Last time I actually pulled an excel was when Taleb was against IQ and said its only use is to measure low IQ. I wanted to see if this could explain (very) large country differences. So I made a trivial model where you have parts of the population affected by various health issues that can drop the IQ by 10 points. And the answer was yes, if you actually have multiple causes and they stack up, you can end up with the incredibly low averages we see (in the 60s for some areas). 

It's an interesting example because on one hand it sounds trivial: you have shitty living conditions, you end up with shitty results. But on the other hand my mind didn't want to accept the end result of an under 80 average until I had the numbers in front of me. 

Maybe Antivirals aren’t a Useful Priority for Pandemics?

Antivirals, at the current level, can't extinguish a disease. They can at best drastically improve the outcome of individuals, but to do that you need to diagnose said individuals, make a cost-benefit judgement, put them on antivirals and wait for their contagiousness to drop. Compare this to prophylactics like vaccines, or even what an ivermectin / hydrochloride style drug might do. 

You don't really want to be 100% reactive to the disease. Assume you have the perfect antiviral, and every time somebody gets moderately sick they go to the local pharmacy, pay $1 and get better in 24 hours. This will still allow a new virus billions of hosts to spread and evolve, and you get Alpha, Delta, and god forbid an Omega variant. Old viruses have been playing this game with our immune system for millennia - we don't know how far a new virus might get if we give it room enough to evolve. Prophylactic solutions (no matter what their mechanism) work by cutting the spread along with disease severity, and by cutting spread you cut the possibility for the virus to evolve.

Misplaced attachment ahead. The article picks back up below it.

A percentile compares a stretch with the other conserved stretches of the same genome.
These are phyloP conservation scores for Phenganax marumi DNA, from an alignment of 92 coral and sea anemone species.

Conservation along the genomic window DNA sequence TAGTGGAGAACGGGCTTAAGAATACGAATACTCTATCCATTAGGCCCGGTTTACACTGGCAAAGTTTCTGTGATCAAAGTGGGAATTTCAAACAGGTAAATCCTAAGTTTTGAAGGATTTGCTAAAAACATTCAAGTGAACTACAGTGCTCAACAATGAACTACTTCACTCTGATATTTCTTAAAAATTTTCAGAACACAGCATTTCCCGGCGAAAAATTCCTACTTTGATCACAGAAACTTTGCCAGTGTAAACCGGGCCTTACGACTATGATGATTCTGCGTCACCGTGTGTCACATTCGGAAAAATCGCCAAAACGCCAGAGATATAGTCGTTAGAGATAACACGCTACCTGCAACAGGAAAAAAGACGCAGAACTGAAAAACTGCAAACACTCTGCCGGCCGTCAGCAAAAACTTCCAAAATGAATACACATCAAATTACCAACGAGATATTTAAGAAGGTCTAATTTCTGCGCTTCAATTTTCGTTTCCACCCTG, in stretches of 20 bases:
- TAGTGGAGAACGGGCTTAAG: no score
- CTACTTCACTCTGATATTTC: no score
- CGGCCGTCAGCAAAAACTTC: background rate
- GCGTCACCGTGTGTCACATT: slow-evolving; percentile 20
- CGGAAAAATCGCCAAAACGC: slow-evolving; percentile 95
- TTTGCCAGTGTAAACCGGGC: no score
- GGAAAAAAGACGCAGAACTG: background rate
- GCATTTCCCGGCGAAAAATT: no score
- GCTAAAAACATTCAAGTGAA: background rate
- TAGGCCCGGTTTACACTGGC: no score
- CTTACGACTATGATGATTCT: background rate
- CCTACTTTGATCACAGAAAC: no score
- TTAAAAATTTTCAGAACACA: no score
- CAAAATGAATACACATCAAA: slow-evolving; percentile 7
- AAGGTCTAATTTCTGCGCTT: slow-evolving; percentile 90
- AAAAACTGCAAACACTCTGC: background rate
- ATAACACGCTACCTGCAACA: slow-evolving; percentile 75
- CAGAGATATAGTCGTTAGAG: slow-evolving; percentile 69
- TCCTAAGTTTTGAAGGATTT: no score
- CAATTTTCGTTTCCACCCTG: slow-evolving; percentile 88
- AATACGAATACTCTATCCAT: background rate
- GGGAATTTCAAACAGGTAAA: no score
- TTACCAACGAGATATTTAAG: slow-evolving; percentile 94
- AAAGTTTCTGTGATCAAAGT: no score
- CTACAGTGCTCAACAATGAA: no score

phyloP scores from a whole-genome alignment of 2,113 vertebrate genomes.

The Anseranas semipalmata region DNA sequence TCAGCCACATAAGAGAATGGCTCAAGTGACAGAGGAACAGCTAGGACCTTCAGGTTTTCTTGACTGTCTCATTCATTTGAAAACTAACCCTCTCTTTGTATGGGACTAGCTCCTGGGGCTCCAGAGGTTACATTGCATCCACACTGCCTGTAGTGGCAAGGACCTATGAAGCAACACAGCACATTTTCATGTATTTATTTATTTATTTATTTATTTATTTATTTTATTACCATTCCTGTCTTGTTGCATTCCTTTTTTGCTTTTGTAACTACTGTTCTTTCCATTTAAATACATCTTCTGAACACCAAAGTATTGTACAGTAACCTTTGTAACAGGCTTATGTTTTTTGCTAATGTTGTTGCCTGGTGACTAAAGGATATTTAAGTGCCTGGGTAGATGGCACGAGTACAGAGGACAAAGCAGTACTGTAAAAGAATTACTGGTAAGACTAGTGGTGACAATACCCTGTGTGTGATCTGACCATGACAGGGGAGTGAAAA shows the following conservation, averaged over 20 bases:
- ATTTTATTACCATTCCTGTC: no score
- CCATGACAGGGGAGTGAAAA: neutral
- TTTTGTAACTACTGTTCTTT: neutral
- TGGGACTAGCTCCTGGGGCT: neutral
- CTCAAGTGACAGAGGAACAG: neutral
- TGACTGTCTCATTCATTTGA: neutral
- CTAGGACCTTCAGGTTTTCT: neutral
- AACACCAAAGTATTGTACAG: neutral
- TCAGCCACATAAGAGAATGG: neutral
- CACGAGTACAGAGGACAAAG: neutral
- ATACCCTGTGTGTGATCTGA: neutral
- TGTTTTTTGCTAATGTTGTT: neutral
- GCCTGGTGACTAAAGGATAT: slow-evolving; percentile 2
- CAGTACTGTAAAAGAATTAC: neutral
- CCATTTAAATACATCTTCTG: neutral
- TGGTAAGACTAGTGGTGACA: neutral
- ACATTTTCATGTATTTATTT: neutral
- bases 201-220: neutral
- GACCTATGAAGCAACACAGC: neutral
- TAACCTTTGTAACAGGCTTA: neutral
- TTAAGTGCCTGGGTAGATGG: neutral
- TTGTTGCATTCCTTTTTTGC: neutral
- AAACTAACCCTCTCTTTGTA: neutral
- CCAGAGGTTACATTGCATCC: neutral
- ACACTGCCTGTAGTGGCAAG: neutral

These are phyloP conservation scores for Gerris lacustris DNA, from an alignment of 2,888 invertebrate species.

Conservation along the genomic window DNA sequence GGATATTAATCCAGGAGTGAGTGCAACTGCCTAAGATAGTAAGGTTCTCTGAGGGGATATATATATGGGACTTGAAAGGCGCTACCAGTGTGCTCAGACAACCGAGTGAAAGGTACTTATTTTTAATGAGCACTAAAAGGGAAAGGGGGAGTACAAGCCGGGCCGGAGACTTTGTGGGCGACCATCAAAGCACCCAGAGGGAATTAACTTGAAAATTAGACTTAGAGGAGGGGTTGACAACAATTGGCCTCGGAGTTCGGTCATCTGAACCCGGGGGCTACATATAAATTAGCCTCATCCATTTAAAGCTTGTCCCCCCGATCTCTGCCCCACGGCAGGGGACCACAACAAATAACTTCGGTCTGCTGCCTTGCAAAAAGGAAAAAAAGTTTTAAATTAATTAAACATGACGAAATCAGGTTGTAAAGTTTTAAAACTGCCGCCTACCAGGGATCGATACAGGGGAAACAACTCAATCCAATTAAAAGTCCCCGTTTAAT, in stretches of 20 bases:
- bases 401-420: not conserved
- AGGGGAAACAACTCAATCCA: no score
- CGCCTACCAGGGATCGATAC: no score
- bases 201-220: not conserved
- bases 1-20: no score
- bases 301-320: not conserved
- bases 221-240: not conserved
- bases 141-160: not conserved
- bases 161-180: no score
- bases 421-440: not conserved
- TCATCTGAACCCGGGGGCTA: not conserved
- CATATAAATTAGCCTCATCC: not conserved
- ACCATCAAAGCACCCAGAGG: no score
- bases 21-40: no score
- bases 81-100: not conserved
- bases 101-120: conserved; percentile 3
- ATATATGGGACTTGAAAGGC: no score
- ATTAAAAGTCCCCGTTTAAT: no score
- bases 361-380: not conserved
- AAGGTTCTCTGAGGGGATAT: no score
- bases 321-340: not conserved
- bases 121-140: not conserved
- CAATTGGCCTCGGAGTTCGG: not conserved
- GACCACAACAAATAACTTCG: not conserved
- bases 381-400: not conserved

What are some real life Inadequate Equilibria?

There's the large (huge?) category of market failure in politics, both local and national. 

Let's take the simplest example: long term projects. When the private market wants to invest in a very long term project, there are plenty of financial instruments that allow them. For example you can plant a slow growth forest, which takes 20+ years to mature. Then in several years you can sell bonds, or just sell the forest itself at a value proportional to the time left to maturation - to somebody that either wants to wait, or more likely is just looking for a medium term investment and also intends to sell it in a few years for a moderate profit. 

When a local administration wants to invest in a long term project - and by "long term" I mean a project where the benefits will be seen and collected in a few years - there is just no incentive structure to do that, because the elected officials are there for something like 4 years, maybe 8. After that most of them intend to use the quick results shown locally to move to a bigger scene. There is just no way they can start something now and collect (political) benefits partway. Except by the expenditure itself, instead of the results, which creates even more perverse incentives. 

SlateStarCodex deleted because NYT wants to dox Scott

https://www.amazon.com/Conspiracy-Peter-Gawker-Anatomy-Intrigue-ebook/dp/B07637TDJJ

Patience and discretion. And no point in targeting an individual.

For me personally this is the last straw in flipping an internal switch towards considering this kind of thing The Enemy. I'll take some time and introspection before I can define its identity in words, but so far it's pretty clear it'll NOT be "the left", and it will definitely include "cancel culture". Intuitively I already have a feel for it.